Wales is made up of seven local health boards (LHBs) responsible for providing health services in their geographical area. This differs to the system in England where the decisions lay with the CCGs.
- Abertawe Bro Morgannwg University Health Board
- Aneurin Bevan Health Board
- Betsi Cadwaladr Health Board
- Cardiff and Vale Health Board
- Cwm Taf Health Board
- Hywel Dda Health Board
- Powys Teaching Health Board
I am a community pharmacist and I have recently worked in three of these health boards. I believe there is no significant difference between them in terms of services or funding. I feel however there are slight variances between LHBs. For example in Cardiff and Vale, there is strong emphasis on deprescribing but I feel there is greater leniency towards GPs to prescribe anything. On the other hand, in Aneurin Bevan, I noticed lack of pharmacy involvement in the community setting. Communication was poor with hospitals particularly regarding discharged patients and I did not find any GP pharmacists welcomed.
Prescriptions, prescriptions and more prescriptions.
Prescriptions in Wales are largely paper-based and mostly carry a 2D barcode. There is growing interests for hub and spoke dispensing where the barcode is scanned through a computer system linked to a hub. These prescriptions are then dispensed, checked and packaged to be sent to the respective pharmacies.
Residents of Wales benefit from free prescriptions of course however I feel this is doing more harm than good. Many patients especially within Cardiff and Vale, request prescriptions for OTC pain killers/ products including paracetamol (as pack of 32), Sudocrem (original), Vaseline (original), paracetamol/ ibuprofen liquid, ibuprofen gels, and the list goes on.
Free prescriptions for all individuals in Wales was approved in April 2007 with emphasis that the:
“…policy aims to provide medication for free that is only available with a prescription. Where patients already buy non-prescription medication over the counter they should continue to do so in the normal way.”
– Said: Dr Brian Gibbons, Health Minister.
It is also important to note that prescriptions are only free for people registered at a Welsh GP or Welsh patients with an entitlement card if their GP is based in England.
In my opinion, the introduction of free prescriptions in Wales has rightly resolved health inequalities and ensured medicine cost is not a hinderance. In England, where the cost per item is £8.60, it is no surprise that NHS England is suffering due to the long-term implications of patients avoiding treatment.
The discharge medication review (DMR) service is specific to Wales and aims to improve medicines management and patient outcomes post-discharge. The scarcity of DMRs performed across health boards has introduced question as to the need for this service. Pharmacist backlash against scrapping DMRs has consequently encouraged better links between primary and secondary care and promoted openness to improve and enhance current pharmacy services. In Cardiff and Vale for example, about 72 wards have electronic discharge notifications sent from the hospital to the patient’s nominated pharmacy.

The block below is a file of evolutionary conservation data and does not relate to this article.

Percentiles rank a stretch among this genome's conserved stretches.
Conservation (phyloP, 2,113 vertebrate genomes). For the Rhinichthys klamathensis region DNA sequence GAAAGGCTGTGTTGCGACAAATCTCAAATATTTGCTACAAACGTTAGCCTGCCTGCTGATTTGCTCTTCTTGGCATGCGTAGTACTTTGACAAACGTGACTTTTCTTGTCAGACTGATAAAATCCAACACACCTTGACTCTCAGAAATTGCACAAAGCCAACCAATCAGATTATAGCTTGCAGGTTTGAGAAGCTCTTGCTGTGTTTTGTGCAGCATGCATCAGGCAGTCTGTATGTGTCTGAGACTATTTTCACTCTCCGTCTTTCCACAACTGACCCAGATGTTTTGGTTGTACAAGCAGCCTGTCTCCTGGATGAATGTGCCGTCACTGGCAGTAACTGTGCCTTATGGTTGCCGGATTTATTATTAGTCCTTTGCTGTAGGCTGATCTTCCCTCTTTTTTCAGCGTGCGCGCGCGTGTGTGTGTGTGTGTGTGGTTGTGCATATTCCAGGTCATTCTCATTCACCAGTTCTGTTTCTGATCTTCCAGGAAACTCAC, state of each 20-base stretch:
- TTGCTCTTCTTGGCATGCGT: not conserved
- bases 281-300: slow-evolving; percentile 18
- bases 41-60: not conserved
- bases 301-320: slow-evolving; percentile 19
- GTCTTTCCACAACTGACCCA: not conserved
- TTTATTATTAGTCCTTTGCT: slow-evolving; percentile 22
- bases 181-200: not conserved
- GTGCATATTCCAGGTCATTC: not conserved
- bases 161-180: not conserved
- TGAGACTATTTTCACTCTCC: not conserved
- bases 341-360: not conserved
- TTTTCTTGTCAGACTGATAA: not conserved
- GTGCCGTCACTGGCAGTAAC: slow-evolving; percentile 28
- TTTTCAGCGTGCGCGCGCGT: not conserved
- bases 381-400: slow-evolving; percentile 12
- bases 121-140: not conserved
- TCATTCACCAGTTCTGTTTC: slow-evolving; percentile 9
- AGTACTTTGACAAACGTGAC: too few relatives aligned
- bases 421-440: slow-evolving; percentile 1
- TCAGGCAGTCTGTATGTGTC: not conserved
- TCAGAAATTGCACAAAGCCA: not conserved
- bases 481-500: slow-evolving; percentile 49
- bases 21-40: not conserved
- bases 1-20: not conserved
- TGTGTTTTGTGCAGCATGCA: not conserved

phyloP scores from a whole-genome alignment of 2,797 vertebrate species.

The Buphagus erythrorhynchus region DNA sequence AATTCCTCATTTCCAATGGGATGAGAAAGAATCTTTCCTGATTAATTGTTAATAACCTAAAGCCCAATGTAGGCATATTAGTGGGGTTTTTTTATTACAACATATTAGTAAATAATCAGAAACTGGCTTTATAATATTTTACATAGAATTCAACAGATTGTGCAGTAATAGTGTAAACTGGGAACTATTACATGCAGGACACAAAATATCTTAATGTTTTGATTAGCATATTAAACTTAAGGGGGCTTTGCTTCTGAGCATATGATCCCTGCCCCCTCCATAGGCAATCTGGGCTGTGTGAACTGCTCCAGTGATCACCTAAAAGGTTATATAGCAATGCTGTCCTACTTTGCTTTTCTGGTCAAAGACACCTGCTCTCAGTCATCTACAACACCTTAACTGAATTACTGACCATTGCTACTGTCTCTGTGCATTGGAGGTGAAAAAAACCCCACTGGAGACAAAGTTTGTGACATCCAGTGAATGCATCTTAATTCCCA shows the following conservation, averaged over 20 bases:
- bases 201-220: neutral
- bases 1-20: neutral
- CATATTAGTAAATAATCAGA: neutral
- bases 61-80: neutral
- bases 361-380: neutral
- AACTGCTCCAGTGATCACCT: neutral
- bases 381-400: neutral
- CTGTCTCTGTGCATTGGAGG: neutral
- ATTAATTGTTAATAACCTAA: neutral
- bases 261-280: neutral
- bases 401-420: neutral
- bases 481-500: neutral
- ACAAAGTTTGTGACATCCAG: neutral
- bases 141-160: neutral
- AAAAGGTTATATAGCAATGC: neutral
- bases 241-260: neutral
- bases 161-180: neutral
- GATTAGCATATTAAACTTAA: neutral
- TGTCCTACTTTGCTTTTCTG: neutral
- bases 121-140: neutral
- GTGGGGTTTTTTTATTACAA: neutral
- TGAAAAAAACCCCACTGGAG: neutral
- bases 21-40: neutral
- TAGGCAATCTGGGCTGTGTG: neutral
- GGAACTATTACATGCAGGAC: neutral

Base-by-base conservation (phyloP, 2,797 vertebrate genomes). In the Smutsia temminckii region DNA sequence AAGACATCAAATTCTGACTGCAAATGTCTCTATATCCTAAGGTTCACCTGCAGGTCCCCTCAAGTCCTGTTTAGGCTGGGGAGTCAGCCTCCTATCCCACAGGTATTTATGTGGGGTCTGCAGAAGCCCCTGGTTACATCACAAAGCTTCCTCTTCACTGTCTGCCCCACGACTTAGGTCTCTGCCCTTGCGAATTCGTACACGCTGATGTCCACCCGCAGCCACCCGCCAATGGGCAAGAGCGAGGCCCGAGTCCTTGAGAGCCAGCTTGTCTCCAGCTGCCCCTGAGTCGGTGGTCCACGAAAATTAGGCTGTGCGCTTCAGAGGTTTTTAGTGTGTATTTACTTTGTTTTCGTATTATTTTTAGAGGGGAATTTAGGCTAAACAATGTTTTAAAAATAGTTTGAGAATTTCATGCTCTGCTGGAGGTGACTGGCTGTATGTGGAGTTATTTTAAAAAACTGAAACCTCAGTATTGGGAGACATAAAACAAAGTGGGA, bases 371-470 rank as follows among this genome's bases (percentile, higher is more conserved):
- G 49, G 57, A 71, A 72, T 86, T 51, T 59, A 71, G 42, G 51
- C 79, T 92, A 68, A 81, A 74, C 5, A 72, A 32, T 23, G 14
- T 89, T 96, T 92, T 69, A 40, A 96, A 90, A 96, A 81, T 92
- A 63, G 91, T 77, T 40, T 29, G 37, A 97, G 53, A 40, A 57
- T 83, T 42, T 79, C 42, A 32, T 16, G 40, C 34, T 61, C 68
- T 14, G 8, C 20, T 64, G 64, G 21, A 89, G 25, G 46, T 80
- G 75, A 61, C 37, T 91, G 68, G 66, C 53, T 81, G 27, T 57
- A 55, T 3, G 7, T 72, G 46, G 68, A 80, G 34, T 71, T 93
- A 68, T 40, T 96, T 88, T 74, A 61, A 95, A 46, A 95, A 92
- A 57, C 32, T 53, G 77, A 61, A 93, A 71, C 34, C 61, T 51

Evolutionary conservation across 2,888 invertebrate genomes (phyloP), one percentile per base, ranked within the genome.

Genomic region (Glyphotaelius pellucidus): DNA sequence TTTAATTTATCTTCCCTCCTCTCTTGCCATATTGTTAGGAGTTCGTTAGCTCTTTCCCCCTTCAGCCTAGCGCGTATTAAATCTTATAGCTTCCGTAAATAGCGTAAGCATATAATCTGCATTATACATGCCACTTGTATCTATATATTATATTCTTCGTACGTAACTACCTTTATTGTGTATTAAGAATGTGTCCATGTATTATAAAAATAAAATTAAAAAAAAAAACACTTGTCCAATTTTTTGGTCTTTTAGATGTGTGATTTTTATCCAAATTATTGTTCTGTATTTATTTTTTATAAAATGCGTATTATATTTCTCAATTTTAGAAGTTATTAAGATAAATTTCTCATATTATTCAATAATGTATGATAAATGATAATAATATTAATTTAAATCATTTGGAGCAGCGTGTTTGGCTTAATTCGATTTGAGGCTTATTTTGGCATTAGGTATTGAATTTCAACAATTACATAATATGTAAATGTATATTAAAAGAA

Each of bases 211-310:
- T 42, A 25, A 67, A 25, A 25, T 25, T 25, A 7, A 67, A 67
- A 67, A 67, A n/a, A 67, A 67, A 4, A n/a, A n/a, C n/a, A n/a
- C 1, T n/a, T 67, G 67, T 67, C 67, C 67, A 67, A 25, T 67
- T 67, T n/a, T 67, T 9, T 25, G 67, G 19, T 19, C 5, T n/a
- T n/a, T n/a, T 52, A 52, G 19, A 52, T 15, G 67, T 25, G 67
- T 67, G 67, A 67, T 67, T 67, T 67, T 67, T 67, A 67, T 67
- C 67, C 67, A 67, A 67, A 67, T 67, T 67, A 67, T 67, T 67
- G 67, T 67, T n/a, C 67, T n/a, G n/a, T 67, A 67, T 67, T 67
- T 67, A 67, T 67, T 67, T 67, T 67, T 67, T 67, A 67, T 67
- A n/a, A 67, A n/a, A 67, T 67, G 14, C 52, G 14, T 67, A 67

MURs in Wales vary slightly compared to in England as follows:
- National target groups differ
- All MURs in Wales are claimed electronically using the National Electronic Claim and
Audit Form (NECAF)
- There is no requirement for patient to receive services from a pharmacy in Wales for three months prior
A maximum of 400 MURs can be reimbursed per pharmacy in any 12 month period. Following a DMR, an MUR can be performed after 6 months.
There are five national target groups in Wales:
- Patients taking antihypertensive medication;
- Patients taking medicines for respiratory disease;
- Patients taking high risk medicines (MXT; Li; NSAIDs; Diuretics)
- Patients prescribed a medicine no longer required
- People aged 85 or over who take six or more medicines
For patients to fall in the antihypertensive category, the patient should be taking two or more medicine not four or more which is the case in England.
Choose pharmacy is a recent web-based application rolled out to ultimately enable pharmacists to supply necessary OTC treatment free of charge. This is through the common ailment service (CAS) scheme available only for a defined list of 26 common ailments. This application is also used to support electronic DMRs through access of an electronic discharge advice letter.
Accreditation in Wales follows different procedures than in England. Pharmacists providing MURs in Wales must be registered to do so and added to the MUR listings form. Once registered, pharmacists can perform MURs across all health boards in Wales.
From April 2018, accreditation for enhanced services including EHC and smoking cessations will change. There will no longer be a requirement for face to face training and fees for assessments will be scrapped. The pilot phase has just been completed and introduced the new process via a WCPPE online package. It is hoped that pharmacists will be better trained following assessments using virtual patients and video consultations.
Written by Ayah
Cpwales.org.uk. (2018). Home – Community Pharmacy Wales. [online] Available at: http://www.cpwales.org.uk/ [Accessed 26 Mar. 2018].
Nhsdirect.wales.nhs.uk. (2018). NHS Direct Wales. [online] Available at: http://www.nhsdirect.wales.nhs.uk/ [Accessed 26 Mar. 2018].
Wales.nhs.uk. (2018). Health in Wales | Free Prescriptions for Wales Approved. [online] Available at: http://www.wales.nhs.uk/news/6081 [Accessed 26 Mar. 2018].
Wales.nhs.uk. (2018). Health in Wales | Structure. [online] Available at: http://www.wales.nhs.uk/nhswalesaboutus/structure [Accessed 26 Mar. 2018].